How do I deal with a boss who thinks he is always right?

Thursday June 11 2020

 

By Caroline Mboijana

Dear Caroline,
My boss has a mentality of “the boss is always right”. One cannot disagree with him on principle and not get into trouble, and yet many times his decisions are not the best for the company. My colleagues usually just look on to guard their peace. How do I professionally disagree with him for the good of the company without annoying him? Ruth

Dear Ruth,
It is commendable that you are thinking about how your boss’ decisions are impacting the business not merely about doing what your boss says must be done. In order to have a meaningful discussion with your boss, you will need to be prepared.

By this I mean that you have all the data and information that supports your perspective. You may want to revisit your boss’ decision and ask whether you fully appreciate his perspective and understand, as much as it possible, what considerations he has taken into account before stating his position.

In addition, you will need to make sure you have collected all the data that supports your position and rationale. What is critical is to make sure your data, information and rational is able to paint a picture of the message you are trying to communicate. An important point to consider is the timing.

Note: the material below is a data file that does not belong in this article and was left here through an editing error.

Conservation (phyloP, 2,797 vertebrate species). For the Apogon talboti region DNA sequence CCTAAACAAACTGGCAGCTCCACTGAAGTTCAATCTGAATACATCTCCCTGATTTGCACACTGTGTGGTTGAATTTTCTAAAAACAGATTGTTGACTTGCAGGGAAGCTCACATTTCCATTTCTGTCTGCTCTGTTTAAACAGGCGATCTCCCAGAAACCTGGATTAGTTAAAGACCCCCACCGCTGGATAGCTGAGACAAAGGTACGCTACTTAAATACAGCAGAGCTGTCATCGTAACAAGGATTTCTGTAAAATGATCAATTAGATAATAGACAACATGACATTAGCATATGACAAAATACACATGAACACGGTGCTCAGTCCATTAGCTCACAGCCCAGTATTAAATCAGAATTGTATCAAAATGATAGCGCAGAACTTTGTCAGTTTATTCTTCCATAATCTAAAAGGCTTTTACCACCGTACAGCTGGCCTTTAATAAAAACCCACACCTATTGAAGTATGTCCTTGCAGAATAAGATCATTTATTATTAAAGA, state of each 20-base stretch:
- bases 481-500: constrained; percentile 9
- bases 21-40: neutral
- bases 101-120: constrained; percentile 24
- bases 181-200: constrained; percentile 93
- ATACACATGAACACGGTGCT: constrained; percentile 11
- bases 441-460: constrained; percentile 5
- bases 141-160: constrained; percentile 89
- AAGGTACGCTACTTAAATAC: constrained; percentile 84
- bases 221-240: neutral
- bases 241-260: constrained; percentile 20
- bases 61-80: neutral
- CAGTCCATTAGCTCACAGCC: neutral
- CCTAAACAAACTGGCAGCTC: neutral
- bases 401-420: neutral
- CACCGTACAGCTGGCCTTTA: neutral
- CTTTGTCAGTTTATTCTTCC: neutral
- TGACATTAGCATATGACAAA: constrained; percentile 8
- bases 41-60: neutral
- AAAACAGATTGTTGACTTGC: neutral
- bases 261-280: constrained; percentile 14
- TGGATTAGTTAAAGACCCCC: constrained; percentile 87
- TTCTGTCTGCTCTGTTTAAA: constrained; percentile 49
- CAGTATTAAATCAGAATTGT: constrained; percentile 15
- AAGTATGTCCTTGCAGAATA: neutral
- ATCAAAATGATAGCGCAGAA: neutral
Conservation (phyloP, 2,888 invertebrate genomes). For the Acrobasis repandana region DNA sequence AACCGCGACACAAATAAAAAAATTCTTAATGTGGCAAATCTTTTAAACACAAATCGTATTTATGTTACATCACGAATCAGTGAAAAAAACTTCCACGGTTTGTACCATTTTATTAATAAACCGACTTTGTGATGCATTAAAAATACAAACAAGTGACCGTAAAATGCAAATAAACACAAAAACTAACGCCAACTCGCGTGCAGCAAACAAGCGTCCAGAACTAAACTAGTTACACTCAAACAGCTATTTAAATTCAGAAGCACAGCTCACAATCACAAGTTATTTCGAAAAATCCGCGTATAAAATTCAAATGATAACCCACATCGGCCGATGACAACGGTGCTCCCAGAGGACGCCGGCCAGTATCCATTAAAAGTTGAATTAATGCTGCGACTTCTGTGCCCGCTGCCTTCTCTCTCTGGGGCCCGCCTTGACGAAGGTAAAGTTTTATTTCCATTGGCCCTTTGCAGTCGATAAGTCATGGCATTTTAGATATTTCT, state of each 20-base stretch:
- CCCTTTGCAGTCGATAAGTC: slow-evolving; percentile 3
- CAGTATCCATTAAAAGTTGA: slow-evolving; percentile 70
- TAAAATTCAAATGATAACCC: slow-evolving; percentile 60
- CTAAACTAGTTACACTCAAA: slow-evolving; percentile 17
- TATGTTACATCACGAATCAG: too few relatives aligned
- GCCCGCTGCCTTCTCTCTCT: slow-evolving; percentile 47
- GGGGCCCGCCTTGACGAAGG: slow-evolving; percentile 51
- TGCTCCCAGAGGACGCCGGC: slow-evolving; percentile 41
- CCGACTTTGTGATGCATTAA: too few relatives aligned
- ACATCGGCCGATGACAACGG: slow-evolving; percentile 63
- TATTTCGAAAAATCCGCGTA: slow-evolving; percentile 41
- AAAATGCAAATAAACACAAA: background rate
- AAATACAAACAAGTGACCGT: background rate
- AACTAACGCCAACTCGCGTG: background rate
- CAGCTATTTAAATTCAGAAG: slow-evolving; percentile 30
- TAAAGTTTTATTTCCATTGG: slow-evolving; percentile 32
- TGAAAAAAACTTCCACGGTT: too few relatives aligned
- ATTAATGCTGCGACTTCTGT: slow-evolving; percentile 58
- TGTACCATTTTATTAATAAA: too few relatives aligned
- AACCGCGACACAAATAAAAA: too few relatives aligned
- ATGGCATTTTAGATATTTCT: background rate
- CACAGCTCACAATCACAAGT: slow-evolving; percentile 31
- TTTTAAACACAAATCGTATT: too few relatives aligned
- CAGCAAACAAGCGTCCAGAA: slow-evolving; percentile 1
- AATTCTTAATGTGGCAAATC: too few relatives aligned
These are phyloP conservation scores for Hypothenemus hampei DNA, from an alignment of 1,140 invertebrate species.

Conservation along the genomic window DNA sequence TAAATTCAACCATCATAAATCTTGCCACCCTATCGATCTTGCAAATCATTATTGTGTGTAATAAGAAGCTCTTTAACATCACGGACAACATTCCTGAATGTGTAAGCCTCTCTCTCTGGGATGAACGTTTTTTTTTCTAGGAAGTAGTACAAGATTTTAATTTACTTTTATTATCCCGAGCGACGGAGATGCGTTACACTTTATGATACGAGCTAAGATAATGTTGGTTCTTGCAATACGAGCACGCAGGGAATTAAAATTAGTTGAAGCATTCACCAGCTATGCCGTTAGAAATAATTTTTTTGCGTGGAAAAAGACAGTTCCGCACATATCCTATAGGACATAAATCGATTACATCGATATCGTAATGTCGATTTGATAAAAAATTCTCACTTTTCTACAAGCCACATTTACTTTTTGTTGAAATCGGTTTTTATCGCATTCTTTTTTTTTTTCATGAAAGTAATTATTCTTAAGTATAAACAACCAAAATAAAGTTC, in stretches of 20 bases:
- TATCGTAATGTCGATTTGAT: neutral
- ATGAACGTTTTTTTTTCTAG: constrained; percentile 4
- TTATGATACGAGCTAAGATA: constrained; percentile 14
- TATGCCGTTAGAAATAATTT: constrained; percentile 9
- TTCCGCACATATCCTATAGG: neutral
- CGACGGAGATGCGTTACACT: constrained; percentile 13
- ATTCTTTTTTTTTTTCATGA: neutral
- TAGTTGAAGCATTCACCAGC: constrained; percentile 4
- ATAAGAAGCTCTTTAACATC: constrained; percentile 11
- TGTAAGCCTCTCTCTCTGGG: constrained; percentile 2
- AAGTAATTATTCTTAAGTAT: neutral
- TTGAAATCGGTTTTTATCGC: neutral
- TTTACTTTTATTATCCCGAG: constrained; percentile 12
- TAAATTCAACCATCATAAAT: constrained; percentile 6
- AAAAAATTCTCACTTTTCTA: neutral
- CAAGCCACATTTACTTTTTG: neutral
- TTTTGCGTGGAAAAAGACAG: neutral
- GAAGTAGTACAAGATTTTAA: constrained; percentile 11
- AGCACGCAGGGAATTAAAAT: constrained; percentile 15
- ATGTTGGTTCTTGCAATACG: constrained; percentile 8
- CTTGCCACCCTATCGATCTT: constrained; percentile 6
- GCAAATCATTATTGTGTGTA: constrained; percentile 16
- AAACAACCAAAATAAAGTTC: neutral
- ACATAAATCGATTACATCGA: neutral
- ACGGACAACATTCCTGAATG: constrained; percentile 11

While you would want to make sure you schedule time for the discussion, you also have to consider the timing for the implementation of the decision.

In an ideal world, you will want to speak with your supervisor before the team starts implementing his directive so if there are any changes, they can be made without causing too much disruption. It is important you schedule a meeting and not simply walk into his office. He may ask what the purpose of the meeting is and at this stage the focus is on sharing your thoughts and that that is what you should communicate.

When the meeting finally takes place, remember he is your supervisor and as such, should be given the respect. I would start the discussion with recognising the positive aspect of his leadership.

Advertisement

I would then share thoughts on how you think some of the decisions he has made, make sure are not criticising his decision but offering an alternative approach that can yield the best results for the company. He must see the value of your opinion and perspective so he can buy in to your ideas.

lastly, prepare yourself emotionally in the event he does not come on board but more importantly that his rejection does not stop you from delivering the best you can in the work place.

Caroline Mboijana,
Managing Director,
The Leadership Team (U)
cmboijana@gmail.com

Advertisement